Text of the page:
Dilbert on Six Sigma and Innovation

Dilbert on Six Sigma and InnovationDilbert and his pointy haired boss tackled two topics that are near and dear to my heart: Six Sigma and innovation. In one fell swooop, he reduced both topics to buzz words and hype. While I’m sure there are many people who may agree with Scott Adams, the creator of Dilbert, I’m hoping this site has a few things to say in rebuttal.

What are your thoughts?

Comments 16

  1. Michael McBride

    Scott Adams has always been one of my favorite humorists. His work rarely fails to make me smile and often makes me laugh out loud.

    That said it’s always easier, and often more fun, to criticize than it is to participate. The success of the Dilbert comic strip is more of a commentary on the growing cynicism in our society than it is a reflection of fact.

    Sure, there are dozens of buzzword jockeys for every single, effective, practitioner of Six Sigma but the truth is that most people argue against it from a position of ignorance. I for one don’t see the logic in a person stating they are against a data oriented, employee driven, mathematically sound approach to management.

  2. Mike Glish

    The basis of this strip was probably from the recent Fortune Magazine article that argued that Jack Welch’s management ideas are ancient history and there are new and better ones being used today. The article stated that the companies using Six Sigma are lagging behind those that don’t use it.

    Normally I think that Dilbert finds the underlying truth of things and his irony is is funny. This one didn’t seem funny. Maybe it’s too close to home. I felt he was just parroting what the article said.


  3. Tom Nichols

    I couldn’t imagine that the strip was referencing factual data, so I went searching for the data…and posted here.

  4. qualityg

    This is hardly the first time Scott Adams has mentioned Six Sigma.

    Please realize his background was in Telecommunications where so-called improvement systems like six sigma came and went like managers after divestiture.


  5. black belt boy

    Dilbert dealt just another blow to the image of black belts (which resides somewhere between car salesman and politicians).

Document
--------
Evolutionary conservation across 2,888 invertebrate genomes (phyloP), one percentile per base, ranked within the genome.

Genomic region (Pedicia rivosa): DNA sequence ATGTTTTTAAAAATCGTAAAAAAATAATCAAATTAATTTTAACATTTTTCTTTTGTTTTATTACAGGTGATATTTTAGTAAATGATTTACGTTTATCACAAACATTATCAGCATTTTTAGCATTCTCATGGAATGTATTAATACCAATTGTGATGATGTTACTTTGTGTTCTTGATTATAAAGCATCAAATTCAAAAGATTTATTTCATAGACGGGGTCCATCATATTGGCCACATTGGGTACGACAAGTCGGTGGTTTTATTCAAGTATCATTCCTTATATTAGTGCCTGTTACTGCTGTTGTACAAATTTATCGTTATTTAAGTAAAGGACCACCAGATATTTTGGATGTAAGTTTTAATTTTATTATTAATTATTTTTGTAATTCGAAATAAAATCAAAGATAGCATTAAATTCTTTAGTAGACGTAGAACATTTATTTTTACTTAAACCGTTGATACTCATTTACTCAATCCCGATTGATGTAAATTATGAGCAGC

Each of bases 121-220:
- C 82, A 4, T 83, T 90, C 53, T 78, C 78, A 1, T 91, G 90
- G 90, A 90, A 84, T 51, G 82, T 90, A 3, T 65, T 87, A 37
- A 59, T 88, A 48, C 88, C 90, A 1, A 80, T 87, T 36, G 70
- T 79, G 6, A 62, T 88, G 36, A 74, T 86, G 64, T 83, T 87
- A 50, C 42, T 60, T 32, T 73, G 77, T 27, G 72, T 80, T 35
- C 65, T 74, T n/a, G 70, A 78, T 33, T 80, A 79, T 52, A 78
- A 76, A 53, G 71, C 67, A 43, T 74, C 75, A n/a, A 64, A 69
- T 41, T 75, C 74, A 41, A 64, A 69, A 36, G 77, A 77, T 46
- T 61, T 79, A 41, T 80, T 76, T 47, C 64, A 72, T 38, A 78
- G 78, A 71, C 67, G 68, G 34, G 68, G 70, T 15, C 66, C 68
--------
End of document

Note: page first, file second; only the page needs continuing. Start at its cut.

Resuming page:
Unfortunately, when six sigma works it works. Like so many other processes, it relies on many to support it and do the work. Much like lean, if one person choses to not pull their load it doesn’t work and the “system” looks like a failure.
    I understand that, especially in automotive, it has become the new TQM, Baldridge, etc. It is looked at as a fad and the numbers sometimes don’t hit the bottom line, not because of six sigma, but because the control is not followed and thus “six sigma doesn’t work”.
    I’d love to see six sigma in it’s true enviroment, but six sigma is sometimes used as a last resort to finding a problem (more like supporting a solution), but rather chasing dollars not variation in reducing manpower rather than improving a process.

  6. Six Sigma "Whitebelt"

    As a long time project manager who has recently begun his studies of Six Sigma, I must say that there are many things in Six Sigma I have been using for 20+ years to be successful.

    People are always looking for scapegoats to shield them from embarrassment when they, their team or organization fail. Everyone wants to finger point, except in the mirror.

    Six Sigma, TQM, Kaizen, etc all can and have been successful under good leadership and a workforce where individuals are held accountable.

    The sorry thing about this is that the Dilbert cartoon will be the only thing some people remember about Six Sigma. There is a trend for some in the media to misrepresent fiction as fact. Maybe Dilbert and his boss will visit the “Cox box” to be enlightened.

  7. Gary Burger

    Like most people where I work, I decorate my office with Dilbert cartoons. This is not because I believe everything Scott Adams writes is precisely accurate. Rather, I feel that it is good to look at the lighter side of what goes on in the workplace. The things Dilbert addresses about Six Sigma are true. Management often does not understand what Lean Six Sigma practitioners are doing. Many see Six Sigma as a fad because that is the way we treat it.

    Black Belts tout their craft as though we had some special power complete with magic code words derived from a dead language.

    The pointy hair boss proclaims that Six Sigma reduces defects and that is what we as Six Sigma practitioners proclaim also. That is not true. Six Sigma enables companies to determine what causes the defects so that other tools can be used to reduce the defects.

    Always remember that the purpose of Dilbert is to entertain not to instruct. Learn to laugh at yourself once in a while. It is good for the heart.

  8. Kniles

    I sent Scott Adams the following suggested Six Sigma idea:

    Imagine the first frame being managers reporting that everyone in the company is in agreement that Six Sigma is best for their company (desire and best due to cause and effect). The second frame is a VP saying that it’s been shot down and Dilbert asking why. The third frame being that the CEO said no because he read in a Dilbert cartoon that Six Sigma is a

    Now that would be funny …


  9. Kniles

    Dilbert Six Sigma "fad" strip may have cost society trillions of dollars.

    Six Sigma has been growing world wide and it’s still in its infancy. Thanks to Dilbert and Forbes’ stereotyping of Six Sigma as being a fad, ignorant employee’s at all levels will stall new programs from taking off, costing society trillions of dollars.

    Dilbert is creating what he fights to overcome … business waste and stupidity.


  10. Surendra Bodu